Friday, August 16, 2013

The Volturi land in Volterra and the hail descends

Wednesday saw us taking the car out further for the first time. Normally we go with the flow on holiday and have lots of down time, but, given our wait in the car rental, the sleepiness of the town during siesta and therefore the time for lots of reading, most of our literature had been devoured before the end of week one. We needed to get out and about more, sit and relax less.
On a serious note, many guide books do not truly cover this part of Tuscany. Florence is covered of course, as is Pisa and their surrounding vicinities, but if you really want to get an idea of where to eat in this part, you just have to get out there and discover it yourself. Mr Beehive had recently stumbled across an article in the Guardian about Volterra. He’d had the forethought to cut it out and hang onto it, so we decided to give it a go. I am SO glad we did.
Volterra is another hill top town, this time it dates back to 1398. The main square (as an aside of course!) is the setting used for Edward and Bella’s mad dash to save him from showing himself to the humans in New Moon – but that was (honestly readers) just an added bonus for me to roll on the floor where Edward Cullen put his brown clad shoes before that two timing love rat excuse for a girlfriend leapt onto him…ahem…moving on…
One of the most interesting parts of Volterra – aside from its abundance of artisan gelaterias, tourist snares selling medieval torture implements and weapons to highly enthusiastic tween boys, and open door policy on the alabaster workshops where the sculptors are able to create anything from coffee machines to knitted pullovers and suitcases out of the stone!!! -  is the fact that until 1950 the most highly prized attraction in Volterra, it’s amphitheatre complete with columns and pillars etc, was under around 200ft of rubbish as it was the community rubbish dump! 

Luckily it has since seen daylight and restoration and you can now admire the beauty of it from one of the roads above. Of course, if you want to wander around at the same level, it’ll cost you! However, for freeeeee, there is the road leading back up into the walled town from which there is the best view of all the angles.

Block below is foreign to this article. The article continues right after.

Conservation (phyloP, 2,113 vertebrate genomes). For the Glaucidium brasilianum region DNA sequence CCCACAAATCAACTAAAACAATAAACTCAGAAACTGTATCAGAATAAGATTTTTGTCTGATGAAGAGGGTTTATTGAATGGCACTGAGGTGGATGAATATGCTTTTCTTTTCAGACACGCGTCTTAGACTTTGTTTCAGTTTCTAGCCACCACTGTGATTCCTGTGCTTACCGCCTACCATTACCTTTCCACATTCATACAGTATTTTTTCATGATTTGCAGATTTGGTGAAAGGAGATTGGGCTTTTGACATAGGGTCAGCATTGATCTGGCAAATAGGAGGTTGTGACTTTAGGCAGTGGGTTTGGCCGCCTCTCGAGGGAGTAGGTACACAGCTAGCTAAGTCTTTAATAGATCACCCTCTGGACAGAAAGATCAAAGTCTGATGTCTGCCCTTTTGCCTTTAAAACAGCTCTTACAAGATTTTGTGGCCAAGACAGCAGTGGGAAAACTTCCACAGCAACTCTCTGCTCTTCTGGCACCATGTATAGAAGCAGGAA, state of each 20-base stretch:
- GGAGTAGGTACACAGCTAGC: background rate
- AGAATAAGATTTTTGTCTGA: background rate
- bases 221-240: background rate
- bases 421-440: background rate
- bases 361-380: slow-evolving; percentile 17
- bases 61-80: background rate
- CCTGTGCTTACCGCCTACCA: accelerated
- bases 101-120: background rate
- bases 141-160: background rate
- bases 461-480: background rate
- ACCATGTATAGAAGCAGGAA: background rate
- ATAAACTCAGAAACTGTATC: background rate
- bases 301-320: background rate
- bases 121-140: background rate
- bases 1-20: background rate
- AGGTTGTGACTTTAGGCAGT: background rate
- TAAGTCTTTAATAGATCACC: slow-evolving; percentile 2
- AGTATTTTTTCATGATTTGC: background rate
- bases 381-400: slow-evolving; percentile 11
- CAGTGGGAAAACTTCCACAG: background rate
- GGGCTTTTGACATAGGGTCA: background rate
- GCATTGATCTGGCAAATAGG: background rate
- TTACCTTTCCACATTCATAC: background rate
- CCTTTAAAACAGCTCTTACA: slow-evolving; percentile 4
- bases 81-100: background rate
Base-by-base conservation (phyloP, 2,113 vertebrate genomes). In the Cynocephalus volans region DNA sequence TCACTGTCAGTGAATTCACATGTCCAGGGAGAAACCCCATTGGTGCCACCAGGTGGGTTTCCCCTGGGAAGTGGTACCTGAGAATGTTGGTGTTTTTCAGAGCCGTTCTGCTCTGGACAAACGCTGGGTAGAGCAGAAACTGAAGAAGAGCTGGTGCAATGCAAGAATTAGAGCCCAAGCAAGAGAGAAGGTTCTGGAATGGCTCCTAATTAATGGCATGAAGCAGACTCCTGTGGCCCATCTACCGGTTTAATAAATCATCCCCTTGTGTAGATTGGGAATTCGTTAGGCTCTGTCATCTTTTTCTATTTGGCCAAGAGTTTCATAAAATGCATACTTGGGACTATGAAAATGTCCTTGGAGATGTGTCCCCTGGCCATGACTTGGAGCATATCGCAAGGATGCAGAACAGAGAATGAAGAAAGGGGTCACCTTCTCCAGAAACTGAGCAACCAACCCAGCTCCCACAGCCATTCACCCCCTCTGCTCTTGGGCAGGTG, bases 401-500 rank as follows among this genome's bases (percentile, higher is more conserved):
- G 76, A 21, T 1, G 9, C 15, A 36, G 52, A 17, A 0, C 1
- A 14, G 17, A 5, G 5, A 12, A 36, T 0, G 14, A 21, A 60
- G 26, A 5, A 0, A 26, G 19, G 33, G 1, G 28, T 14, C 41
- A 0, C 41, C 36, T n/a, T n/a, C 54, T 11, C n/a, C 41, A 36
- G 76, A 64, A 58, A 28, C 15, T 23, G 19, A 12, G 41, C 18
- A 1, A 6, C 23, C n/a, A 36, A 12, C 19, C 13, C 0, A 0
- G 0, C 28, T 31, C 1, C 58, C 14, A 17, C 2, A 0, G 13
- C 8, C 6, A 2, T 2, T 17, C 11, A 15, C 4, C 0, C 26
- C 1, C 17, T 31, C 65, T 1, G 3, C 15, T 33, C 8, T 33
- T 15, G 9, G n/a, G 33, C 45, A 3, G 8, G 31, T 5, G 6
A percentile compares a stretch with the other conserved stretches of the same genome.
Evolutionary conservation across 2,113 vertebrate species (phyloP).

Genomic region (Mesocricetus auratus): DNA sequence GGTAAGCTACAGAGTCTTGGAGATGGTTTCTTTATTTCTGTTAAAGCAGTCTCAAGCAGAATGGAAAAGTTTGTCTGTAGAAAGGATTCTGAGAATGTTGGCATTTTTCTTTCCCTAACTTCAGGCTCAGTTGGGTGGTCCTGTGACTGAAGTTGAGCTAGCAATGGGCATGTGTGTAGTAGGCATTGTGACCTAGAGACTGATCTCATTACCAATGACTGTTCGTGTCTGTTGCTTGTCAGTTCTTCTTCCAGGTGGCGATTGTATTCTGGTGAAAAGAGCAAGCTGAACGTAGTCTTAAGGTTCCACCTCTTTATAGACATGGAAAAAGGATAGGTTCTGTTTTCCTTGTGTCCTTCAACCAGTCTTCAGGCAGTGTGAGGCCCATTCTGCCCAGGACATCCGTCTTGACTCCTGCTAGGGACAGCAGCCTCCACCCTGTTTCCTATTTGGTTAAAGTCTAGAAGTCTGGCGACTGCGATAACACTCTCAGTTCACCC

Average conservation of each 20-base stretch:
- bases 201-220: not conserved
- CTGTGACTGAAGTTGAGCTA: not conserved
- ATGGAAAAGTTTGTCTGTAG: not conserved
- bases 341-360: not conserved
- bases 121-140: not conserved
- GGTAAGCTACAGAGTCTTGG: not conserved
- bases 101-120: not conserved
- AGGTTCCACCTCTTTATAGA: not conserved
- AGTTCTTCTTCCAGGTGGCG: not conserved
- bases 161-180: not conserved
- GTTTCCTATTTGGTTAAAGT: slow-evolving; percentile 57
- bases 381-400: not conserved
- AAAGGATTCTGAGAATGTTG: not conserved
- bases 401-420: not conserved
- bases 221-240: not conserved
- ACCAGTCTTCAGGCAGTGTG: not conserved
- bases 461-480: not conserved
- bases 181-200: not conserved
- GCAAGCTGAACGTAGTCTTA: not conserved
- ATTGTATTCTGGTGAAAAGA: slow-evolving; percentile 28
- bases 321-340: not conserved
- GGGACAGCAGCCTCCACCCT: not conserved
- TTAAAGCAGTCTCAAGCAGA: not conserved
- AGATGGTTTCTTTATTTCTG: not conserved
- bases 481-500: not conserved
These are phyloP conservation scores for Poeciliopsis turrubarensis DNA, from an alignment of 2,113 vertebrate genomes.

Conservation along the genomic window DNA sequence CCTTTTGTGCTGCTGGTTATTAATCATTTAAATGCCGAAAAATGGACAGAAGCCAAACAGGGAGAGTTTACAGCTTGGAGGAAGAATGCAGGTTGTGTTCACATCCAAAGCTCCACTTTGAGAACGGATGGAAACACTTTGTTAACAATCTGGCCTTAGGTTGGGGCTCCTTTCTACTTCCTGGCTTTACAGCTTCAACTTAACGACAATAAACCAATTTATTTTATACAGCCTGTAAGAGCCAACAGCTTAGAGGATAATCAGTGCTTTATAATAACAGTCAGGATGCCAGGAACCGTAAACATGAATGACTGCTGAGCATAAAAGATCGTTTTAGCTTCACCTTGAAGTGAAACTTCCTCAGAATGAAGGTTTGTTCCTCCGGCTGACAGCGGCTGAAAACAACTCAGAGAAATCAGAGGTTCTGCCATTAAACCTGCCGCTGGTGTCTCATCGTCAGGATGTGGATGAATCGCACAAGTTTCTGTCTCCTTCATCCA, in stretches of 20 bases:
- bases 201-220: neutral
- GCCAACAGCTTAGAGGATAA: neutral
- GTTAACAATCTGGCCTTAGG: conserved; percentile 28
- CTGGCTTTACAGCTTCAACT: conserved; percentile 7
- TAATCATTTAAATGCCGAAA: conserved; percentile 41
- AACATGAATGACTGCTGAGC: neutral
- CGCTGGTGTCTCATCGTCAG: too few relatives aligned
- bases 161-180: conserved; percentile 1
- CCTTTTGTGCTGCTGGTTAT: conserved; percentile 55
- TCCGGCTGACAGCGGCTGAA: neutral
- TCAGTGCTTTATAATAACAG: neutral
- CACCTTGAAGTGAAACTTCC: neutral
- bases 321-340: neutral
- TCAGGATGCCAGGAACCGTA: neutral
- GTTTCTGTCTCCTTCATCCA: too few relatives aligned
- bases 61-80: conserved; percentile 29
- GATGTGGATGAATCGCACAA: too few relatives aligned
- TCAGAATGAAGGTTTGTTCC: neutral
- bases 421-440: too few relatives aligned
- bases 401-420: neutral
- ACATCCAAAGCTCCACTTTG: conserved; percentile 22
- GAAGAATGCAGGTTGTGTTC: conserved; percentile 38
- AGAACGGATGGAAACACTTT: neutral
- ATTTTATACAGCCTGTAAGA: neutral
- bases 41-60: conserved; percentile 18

The third best part of Volterra (I say third because obviously the fact that it was used to film a scene in Twilight is quite good, no?) is it’s zebra striped Byzantine cathedral! Yes folks, it’s a cathedral that is the same colouring as a zebra crossing! It is also pushed back off the square. I suppose, were it not disguised as African equidae, then it would pass unnoticed as a building behind the town hall. However, for the fact that it is so elaborately dressed, it really cannot be missed. Fantastic!
I’m sure the children would like to say that The Torture Museum in Volterra is one of its best features, however, as we have experienced Madame Tussauds in Blackpool before it was updated (even now it’s pretty bad) and various ‘Dungeons’ in various parts of the UK and abroad, we felt that perhaps this could be presumed to be one to put on the overated-tourist-trap- give-it-a-miss, lists. They are still reeling that we denied them the opportunity to gauge this for themselves!
However, we did count no less than FOUR artisan gelaterias and all of them the most elaborately decorated ice creams. So Volterra gelato scores high on the glamour front, equally high on choice, price and taste. We’re awarding Volterra gelato an overall 8/10.

Later next week we hope to return to Volterra as they have a medieval festival on and whilst we were there, they were setting up. It does look to be a lot of fun, so we may face the crowds once again to re-visit this lovely, underated in the guide books, town. It may on the otherhand, take LMB a bit of convincing as we experienced a rather vicious storm on departure. One minute we were eating gelato in the sunshine (Frutti di Bosca and Mango!), the next we were standing with others under the gateway to the town to avoid the deluge. After ten minutes we decided to be stoically British – this wasn’t rain for goodness sake…it was WARM!!...and make a run for it. Be warned, all rain begins as hail…you knew that right…normally it warms on the way down to become rain. On a hilltop high, high, high above sea level, it doesn’t! Golfball sized hailstones proceeded to hit the car (oh so glad for that blasted £600 paid out!). Fortunately we all made it back to the car before we were hit by them. Within 20 minutes of the storm starting, the vertical hairpin roads up to the village had become waterfalls, muddy water cascading down the hillside. As we slowly trundled out avoiding the worst of it and trying to calm down LMB who would scream everytime we were met by another sudden burst of water coming out of the side of the verge, we did begin to wonder if sitting it out may have been a better idea and whether Chryslers come with water skis and that may have been what we really paid £600 for!

As we steam dried on the journey home, we decided to top up at the supermarket. Back in Venturina, the sky was blue and the temperature was 31degrees. We opened up the doors and amidst a ball of stinking steam, five drowned rats fell out.  The land was flat, the sky was blue, there wasn’t a vampire in sight…all was right with the world again!

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